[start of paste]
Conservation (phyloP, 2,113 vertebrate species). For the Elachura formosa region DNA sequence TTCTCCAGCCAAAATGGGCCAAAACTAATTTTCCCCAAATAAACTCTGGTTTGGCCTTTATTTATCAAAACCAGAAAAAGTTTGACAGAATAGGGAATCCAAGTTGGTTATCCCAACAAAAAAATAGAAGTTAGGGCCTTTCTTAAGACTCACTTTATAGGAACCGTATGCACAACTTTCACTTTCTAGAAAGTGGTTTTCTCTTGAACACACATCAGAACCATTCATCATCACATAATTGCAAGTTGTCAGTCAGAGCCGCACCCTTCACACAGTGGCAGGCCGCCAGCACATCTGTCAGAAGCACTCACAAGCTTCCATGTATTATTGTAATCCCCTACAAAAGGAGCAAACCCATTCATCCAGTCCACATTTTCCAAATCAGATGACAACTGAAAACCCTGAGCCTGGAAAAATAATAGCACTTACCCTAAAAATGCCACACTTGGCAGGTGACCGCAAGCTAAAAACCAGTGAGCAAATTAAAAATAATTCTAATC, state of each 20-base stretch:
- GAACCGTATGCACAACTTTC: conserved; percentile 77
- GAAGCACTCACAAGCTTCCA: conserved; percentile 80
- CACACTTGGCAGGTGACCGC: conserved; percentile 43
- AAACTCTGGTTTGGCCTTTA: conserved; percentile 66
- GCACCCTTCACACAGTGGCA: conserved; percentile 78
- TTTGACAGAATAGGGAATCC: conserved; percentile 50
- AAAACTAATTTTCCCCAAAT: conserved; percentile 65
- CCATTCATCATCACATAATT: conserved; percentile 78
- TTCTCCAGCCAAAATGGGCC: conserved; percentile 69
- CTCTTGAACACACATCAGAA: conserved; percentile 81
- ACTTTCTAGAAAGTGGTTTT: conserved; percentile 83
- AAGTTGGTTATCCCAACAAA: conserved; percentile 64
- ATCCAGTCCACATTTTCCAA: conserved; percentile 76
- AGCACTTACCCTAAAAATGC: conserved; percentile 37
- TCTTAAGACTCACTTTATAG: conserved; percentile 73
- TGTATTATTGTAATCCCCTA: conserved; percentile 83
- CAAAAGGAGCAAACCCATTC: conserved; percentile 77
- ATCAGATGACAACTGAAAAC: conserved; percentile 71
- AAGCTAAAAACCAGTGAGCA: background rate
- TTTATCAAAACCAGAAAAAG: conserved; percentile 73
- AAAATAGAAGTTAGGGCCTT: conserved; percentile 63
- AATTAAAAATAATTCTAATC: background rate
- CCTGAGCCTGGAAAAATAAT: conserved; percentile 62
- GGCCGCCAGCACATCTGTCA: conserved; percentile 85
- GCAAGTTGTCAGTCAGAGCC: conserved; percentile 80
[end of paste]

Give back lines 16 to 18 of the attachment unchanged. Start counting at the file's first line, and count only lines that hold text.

- TCTTAAGACTCACTTTATAG: conserved; percentile 73
- TGTATTATTGTAATCCCCTA: conserved; percentile 83
- CAAAAGGAGCAAACCCATTC: conserved; percentile 77